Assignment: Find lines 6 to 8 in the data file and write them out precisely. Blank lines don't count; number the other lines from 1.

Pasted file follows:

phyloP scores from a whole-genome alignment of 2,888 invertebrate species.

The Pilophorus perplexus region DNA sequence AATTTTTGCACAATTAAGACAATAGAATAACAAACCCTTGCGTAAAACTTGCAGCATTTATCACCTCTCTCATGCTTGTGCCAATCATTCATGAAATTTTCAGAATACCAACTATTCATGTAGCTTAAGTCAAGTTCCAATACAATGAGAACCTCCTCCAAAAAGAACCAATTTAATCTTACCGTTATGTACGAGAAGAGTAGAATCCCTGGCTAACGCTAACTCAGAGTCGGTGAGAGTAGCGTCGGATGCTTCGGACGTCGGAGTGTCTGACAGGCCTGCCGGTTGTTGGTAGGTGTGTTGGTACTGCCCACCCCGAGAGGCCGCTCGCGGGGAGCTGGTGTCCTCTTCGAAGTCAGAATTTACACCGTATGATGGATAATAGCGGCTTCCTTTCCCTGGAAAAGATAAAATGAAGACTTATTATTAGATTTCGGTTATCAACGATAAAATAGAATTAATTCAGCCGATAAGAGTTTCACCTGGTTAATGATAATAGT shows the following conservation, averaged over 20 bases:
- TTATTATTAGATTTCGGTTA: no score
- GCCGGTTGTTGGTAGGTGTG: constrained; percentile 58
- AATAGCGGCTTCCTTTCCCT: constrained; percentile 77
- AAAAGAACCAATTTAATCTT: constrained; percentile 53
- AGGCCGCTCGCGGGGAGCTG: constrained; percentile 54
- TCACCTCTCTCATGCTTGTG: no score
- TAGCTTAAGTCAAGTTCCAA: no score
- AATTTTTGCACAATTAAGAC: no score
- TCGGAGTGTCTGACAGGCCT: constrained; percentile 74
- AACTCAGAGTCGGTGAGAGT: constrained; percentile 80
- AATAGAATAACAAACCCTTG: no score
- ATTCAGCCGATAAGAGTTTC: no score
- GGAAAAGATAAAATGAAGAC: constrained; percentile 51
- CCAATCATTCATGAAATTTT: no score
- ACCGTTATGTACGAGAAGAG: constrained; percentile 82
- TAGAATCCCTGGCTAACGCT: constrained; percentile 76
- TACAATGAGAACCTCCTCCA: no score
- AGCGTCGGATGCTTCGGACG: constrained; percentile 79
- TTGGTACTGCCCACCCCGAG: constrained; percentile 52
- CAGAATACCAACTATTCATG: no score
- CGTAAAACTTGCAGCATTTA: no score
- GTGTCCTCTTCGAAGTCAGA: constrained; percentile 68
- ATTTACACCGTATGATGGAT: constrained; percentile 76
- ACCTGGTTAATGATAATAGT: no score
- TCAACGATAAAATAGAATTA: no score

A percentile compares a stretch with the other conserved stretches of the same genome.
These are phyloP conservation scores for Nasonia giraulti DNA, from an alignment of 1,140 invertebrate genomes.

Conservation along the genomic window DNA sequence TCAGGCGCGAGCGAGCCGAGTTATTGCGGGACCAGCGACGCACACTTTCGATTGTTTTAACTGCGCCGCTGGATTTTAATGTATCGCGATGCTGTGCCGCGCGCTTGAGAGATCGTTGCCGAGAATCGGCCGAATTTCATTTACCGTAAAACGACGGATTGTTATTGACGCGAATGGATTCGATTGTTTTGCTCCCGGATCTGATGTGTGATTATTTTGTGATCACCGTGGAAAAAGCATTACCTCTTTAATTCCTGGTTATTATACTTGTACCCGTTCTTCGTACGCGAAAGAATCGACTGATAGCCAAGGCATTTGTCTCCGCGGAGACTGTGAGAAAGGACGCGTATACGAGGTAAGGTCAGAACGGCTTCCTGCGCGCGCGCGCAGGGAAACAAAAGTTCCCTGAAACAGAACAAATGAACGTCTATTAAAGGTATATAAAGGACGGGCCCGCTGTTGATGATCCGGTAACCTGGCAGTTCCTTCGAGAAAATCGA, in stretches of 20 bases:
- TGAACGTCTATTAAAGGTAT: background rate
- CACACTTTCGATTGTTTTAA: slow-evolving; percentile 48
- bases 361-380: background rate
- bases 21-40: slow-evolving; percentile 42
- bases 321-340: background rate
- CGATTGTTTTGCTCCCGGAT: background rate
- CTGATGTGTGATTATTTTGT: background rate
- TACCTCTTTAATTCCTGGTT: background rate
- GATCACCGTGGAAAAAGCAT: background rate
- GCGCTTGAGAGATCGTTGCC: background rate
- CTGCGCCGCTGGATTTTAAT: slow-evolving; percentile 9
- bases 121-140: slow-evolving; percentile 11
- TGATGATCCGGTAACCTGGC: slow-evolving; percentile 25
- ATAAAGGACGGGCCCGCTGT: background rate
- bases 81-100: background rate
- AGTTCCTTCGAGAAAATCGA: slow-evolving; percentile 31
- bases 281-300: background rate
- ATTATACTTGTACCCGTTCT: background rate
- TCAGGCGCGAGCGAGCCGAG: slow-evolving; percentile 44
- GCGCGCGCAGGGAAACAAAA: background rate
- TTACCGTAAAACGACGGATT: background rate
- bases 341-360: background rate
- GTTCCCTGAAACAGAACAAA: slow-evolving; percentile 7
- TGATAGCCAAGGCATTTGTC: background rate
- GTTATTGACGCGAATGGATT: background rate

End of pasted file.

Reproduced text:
- AAAAGAACCAATTTAATCTT: constrained; percentile 53
- AGGCCGCTCGCGGGGAGCTG: constrained; percentile 54
- TCACCTCTCTCATGCTTGTG: no score